A taste of things to come: Trends in the restaurant sector

The restaurant sector might seem to be comparatively immune from some of the technological and other megatrends now confronting businesses across the world. After all, a meal is a meal, and you can’t eat it virtually. But complacency would be dangerous in this sector, and restaurants are actually facing some fairly seismic changes, not least the impact of digital technology. So what exactly are we talking about? Let’s take a closer look.

Perhaps the biggest single trend of the last year or so has been the rise and rise of the ‘delivered to home’ phenomenon. This goes way beyond conventional ‘takeaway’ or even special takeaway menus - services like Deliveroo and Just Eat now bring high-quality food from restaurants’ regular menus right to the door. This is a significant opportunity for restaurant operators, but it also challenges them to adapt their business models to cope with the additional throughput, and manage the other operational challenges this approach brings, some of which may not be immediately obvious (there have been several incidents of local parking and traffic problems caused by delivery bikes, for example).

The home delivery trend overlaps with another, which is the blurring of the boundaries between what were once separate segments within the sector. This is a trend we’re seeing play out in many other industries, albeit in very different ways. Thus just as conventional restaurants are blurring with takeaway operations, so food to go and coffee shops like Pret and Costa Fresco are looking to further extend their food offering into new areas, including evening dining. And that’s only one example: it seems every operation selling some sort of food or drink service is looking at ways to expand that laterally. And there are a lot of new entrants too. In short, competition is hotting up, and mainstream brands need to stay agile and open-minded about how they respond.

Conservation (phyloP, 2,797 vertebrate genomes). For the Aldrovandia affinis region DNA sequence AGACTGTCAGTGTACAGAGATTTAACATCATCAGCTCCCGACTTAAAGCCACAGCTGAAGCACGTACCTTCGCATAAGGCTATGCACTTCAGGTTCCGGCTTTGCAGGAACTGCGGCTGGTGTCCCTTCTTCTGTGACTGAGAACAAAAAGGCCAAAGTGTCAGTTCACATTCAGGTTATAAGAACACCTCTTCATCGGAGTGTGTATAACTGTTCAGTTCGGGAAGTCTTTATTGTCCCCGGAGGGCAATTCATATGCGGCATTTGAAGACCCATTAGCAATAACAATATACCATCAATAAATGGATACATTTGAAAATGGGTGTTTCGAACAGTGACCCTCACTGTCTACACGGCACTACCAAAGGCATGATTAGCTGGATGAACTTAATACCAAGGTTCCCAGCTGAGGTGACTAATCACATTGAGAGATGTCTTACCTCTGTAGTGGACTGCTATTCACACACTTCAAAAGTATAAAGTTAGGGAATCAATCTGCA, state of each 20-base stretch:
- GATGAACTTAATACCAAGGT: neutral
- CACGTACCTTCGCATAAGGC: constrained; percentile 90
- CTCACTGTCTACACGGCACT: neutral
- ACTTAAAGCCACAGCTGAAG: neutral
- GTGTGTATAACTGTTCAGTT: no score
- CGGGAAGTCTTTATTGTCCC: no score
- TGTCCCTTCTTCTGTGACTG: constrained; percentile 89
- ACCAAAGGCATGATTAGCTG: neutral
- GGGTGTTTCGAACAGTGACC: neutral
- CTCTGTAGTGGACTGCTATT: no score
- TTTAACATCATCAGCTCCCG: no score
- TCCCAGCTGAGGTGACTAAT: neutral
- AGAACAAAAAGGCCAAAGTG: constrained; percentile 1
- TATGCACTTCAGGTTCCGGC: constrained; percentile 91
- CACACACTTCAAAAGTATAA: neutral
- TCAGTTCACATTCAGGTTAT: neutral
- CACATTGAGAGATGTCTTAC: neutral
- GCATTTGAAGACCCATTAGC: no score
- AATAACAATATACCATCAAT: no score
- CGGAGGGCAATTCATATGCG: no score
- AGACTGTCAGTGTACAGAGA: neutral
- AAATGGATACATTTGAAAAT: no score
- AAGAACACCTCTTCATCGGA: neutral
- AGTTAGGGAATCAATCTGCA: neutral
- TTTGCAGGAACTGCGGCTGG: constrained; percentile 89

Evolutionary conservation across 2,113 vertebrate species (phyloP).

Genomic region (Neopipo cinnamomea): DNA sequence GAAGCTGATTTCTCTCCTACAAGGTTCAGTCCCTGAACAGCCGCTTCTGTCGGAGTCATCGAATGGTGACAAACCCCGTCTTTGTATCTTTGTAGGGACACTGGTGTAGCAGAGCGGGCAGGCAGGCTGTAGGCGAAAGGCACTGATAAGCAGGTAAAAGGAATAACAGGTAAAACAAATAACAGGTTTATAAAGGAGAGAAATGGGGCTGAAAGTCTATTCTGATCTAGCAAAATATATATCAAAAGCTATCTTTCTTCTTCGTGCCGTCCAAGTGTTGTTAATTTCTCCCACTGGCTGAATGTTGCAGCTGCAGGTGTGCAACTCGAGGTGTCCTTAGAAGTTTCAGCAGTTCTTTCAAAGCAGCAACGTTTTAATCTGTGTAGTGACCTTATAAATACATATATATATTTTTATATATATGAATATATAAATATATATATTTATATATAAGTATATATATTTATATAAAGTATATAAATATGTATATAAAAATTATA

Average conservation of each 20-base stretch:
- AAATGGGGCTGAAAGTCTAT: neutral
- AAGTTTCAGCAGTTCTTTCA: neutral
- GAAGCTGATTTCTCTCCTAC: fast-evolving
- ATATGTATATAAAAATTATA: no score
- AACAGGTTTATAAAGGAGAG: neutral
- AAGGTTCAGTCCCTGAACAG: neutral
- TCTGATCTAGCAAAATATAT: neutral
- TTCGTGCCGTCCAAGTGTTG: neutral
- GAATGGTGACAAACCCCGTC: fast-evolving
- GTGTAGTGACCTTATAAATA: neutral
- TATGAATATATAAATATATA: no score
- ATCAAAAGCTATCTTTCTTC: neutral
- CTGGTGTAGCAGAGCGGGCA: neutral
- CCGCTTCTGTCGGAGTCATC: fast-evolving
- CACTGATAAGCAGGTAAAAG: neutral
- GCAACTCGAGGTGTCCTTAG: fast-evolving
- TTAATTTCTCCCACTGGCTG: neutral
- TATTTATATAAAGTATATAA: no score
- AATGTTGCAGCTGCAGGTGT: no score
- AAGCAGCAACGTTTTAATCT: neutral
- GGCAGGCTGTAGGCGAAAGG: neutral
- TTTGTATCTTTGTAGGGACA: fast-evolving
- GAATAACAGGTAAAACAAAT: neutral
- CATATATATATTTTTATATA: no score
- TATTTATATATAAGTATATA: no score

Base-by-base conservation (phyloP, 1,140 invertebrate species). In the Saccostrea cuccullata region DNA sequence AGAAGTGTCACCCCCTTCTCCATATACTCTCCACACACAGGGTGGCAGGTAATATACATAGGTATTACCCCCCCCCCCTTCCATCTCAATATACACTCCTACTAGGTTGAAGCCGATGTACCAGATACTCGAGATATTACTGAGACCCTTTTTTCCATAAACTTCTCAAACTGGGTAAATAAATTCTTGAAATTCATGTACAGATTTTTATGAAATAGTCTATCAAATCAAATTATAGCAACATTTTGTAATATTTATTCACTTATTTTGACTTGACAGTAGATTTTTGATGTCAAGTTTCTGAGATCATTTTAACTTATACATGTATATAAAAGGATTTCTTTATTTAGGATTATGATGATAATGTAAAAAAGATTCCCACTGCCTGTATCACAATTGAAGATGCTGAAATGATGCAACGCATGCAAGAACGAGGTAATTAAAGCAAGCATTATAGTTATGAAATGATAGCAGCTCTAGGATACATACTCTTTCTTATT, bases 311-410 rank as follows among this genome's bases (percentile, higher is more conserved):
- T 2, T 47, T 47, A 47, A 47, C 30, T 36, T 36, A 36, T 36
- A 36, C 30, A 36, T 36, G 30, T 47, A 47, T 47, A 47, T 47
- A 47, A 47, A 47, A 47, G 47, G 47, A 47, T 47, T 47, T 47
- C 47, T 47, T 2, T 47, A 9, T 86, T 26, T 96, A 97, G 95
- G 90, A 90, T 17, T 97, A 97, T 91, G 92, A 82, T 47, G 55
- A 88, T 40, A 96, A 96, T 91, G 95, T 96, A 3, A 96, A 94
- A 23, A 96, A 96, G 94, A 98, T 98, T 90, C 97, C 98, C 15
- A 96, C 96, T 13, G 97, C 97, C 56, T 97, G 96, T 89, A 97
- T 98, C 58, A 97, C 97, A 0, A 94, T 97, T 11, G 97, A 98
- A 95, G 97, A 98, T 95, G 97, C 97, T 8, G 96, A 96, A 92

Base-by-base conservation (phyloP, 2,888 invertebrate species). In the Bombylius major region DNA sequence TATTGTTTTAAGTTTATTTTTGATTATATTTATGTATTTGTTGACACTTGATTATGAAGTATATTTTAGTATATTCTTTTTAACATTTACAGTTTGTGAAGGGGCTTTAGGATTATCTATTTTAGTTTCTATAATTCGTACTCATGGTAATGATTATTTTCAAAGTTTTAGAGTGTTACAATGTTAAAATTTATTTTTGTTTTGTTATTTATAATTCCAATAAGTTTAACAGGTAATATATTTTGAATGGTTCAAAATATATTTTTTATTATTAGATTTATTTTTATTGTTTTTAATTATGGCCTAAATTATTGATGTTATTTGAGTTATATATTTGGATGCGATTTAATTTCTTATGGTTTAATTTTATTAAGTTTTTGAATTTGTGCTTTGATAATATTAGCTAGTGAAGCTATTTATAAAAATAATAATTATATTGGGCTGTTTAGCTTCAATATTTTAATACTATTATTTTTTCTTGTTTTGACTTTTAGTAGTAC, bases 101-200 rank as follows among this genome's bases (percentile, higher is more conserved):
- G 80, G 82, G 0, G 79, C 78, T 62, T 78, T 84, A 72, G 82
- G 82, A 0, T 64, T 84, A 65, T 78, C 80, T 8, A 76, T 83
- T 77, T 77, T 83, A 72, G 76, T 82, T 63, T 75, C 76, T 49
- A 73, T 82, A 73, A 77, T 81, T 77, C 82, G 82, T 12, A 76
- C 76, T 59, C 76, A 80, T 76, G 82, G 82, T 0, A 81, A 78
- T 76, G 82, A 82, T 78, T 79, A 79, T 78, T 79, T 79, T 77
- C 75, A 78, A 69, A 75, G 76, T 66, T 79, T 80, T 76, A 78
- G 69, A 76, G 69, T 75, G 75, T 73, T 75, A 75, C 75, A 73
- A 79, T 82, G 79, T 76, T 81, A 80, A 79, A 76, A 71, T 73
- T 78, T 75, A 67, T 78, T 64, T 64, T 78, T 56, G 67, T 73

Other trends we see growing over the next few years? Freshness, provenance and healthy eating will definitely gain more ground, and consumers will continue to explore new tastes. Cuisines like Korean, Thai, Vietnamese and Latin American, which were once confined to one-off and family businesses are now being rolled out as successful chains.

And last but not least, technology. Probably more of an elephant in the room for this sector than many others. Restaurants have been slower than some to fully exploit the possibilities of new technology. Online booking has been available for a while, both through restaurants’ own sites and services like OpenTable, but there’s still more that can be done here, and with digital and social media more generally. There’s also an untapped opportunity inside many restaurants. Consumers tend to complain more often about delays in paying for their meal than about the meal itself, and introducing digital payment systems could really help here (as well as releasing tables more quickly). Ordering via smartphones/tablets is another possibility, and an example of how UK outlets at the lower price points could reduce staff costs as they look for new efficiencies to cope with the National Living Wage.


On the menu: What are investors looking for in a restaurant business?

  1. How differentiated is the proposition to customers? Is it more ‘me too’ or something that genuinely stands out (which is much harder to achieve in a crowded segment like pizza/pasta)?
  2. How strong is the brand? What do customers think about it, online and elsewhere?
  3. How robust is the business model? This applies both across the whole business and at a site level. Key parameters here are sales densities, gross margins and staff costs.
  4. Does it have a proven track record? What investors will look concentrate on here is like-for-like sales and how consistent performance is between different outlets in different areas.
  5. What is the scope for growth? In other words, can the business be scaled up? What headroom is there in that segment of the market or to grow the segment? Can the business expand into new types of locations or internationally?
  6. And finally, as with every investment decision… How strong is the management team?


What do you think the future holds for restaurants in the UK? Share your thoughts below or schedule a meeting to discuss your situation in confidence.


David Trunkfield |  Hospitality and Leisure Leader
Profile | Email |  +44 (0)20 7804 6397


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Rick Jones |  Corporate Finance Partner
Profile | Email |  +44 (0)20 7804 6718


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